Learning the letter sounds and beginning to blend sounds together to make words is a systematic and explicit process, as it is in many early years and primary programs. In a Montessori classroom, the process is also multisensory which benefits all children. Reading and writing are visual, auditory, and tactile activities. Take the Sandpaper Letters activity, for instance. As children say the sound of the letter they feel the shape of the letter by tracing them in sand with their fingers. The Moveable Alphabet also allows the children in a Montessori classroom to touch, feel, and work with wooden letters to make words. The tactile and multisensory experience can be engaging and a focus for children’s attention (for a short read on the value of a multisensory approach check out this article: Phonics Instruction: The Value of a Multisensory Approach). The order in which the letter sounds are introduced is systematic, where a set of letter sounds, like /s/, /m/, /a/, and /t/, are taught together. This allows the child to begin to make and read words right away, which is indeed a tremendous feat and motivating too! Scope and sequences for introducing letter sounds are becoming more and more accessible to teachers across contexts, all with the same goal of learning the letter-sound correspondences and beginning to encode and decode words. At Bayside Montessori School, as a child works through the sets of letter sounds they also begin to read from decodable or phonetic books. These print-based activities are done in conjunction with language-related activities, like building vocabulary and oral language skills with read alouds, storytelling, and speaking during circle time (or any time of the day!). All of these experiences certainly coincide with The Simple View of Reading, where reading comprehension is a product of both decoding and language-related skills.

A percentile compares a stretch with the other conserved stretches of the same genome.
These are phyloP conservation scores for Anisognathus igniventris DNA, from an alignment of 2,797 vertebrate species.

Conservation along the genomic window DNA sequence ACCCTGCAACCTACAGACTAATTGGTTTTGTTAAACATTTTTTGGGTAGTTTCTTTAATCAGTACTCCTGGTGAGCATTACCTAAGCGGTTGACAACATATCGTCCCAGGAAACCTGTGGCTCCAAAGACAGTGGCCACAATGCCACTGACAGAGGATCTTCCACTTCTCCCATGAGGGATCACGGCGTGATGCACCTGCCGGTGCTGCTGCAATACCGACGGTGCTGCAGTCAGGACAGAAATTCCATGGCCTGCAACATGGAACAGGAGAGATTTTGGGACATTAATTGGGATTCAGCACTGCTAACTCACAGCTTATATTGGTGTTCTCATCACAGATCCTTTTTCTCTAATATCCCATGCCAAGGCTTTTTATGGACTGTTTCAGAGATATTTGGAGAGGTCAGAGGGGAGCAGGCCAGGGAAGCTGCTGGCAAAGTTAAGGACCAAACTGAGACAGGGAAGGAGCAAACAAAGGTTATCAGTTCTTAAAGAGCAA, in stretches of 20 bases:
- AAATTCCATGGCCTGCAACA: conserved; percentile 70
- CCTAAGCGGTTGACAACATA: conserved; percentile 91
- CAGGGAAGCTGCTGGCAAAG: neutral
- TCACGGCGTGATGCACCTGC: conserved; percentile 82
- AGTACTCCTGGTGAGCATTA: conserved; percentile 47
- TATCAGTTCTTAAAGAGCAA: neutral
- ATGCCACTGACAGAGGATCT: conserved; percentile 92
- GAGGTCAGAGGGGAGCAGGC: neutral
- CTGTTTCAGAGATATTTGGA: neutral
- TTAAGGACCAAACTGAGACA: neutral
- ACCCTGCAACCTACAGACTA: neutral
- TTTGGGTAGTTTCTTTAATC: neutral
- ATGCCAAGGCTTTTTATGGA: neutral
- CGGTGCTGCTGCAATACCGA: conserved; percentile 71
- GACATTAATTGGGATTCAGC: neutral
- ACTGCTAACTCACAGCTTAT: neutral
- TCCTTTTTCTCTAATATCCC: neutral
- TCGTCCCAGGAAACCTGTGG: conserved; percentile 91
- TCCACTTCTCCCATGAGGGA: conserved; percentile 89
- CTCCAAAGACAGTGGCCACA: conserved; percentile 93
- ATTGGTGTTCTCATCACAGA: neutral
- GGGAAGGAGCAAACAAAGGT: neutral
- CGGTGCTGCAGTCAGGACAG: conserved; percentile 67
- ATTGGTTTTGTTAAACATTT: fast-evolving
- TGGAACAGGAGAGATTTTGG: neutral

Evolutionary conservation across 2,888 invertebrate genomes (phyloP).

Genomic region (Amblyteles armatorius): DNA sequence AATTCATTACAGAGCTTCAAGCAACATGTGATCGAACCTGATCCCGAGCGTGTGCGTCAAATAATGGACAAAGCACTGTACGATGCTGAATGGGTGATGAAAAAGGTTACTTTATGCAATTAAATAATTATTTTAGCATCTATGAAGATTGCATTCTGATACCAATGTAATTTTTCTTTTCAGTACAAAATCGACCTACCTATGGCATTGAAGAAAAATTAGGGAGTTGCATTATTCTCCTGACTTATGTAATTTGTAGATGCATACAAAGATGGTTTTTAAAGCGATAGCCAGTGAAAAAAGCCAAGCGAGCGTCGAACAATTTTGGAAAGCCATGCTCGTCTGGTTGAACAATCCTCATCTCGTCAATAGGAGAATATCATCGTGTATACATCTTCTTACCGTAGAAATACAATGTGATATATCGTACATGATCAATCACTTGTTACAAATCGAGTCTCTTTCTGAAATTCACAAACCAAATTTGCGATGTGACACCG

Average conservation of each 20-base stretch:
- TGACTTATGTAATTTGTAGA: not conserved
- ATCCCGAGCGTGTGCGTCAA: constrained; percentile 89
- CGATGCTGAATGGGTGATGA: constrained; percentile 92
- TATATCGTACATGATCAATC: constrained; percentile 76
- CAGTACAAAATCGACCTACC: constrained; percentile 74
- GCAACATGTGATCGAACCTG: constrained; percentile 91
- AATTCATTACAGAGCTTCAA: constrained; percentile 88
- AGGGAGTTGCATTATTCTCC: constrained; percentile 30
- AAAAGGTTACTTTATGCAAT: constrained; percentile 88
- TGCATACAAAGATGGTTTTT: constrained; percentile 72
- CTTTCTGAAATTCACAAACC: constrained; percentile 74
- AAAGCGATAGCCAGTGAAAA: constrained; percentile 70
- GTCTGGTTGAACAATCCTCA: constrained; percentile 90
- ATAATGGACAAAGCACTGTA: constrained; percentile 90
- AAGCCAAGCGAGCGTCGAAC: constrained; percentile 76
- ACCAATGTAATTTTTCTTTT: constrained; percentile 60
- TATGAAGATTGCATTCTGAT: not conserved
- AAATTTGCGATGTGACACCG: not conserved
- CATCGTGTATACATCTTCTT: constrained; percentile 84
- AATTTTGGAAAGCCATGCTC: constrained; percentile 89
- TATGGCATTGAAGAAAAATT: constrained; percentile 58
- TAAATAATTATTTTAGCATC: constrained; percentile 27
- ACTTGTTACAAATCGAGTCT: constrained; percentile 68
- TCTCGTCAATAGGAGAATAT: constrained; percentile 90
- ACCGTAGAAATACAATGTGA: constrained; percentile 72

It’s been interesting to me to learn that the Montessori Method has taken a phonetic approach to teaching reading since it’s conception over a century ago. In a program with such a consistent curriculum and one that aligns with the science of reading, the Montessori approach hasn’t been influenced by current trends or packaged (and pricey) programs, like we sometimes see in other contexts. I am incredibly grateful to Melissa for allowing me to venture into the world of Montessori. I will be visiting Italy in the spring, and as part of my travels I plan on touring around Rome and seeing Montessori’s first Casa dei Bambini (see The Children's House, my post about this visit). I also hope to talk to Montessori teachers in Rome and elsewhere about their perspectives of literacy. I imagine I’ll hear recurring ideas and see patterns across these contexts. At the same time I wonder about the role language plays on teachers’ perspectives and whether language differences impact how teachers across countries view reading development and instruction. 

The World of Montessori–November 14, 2022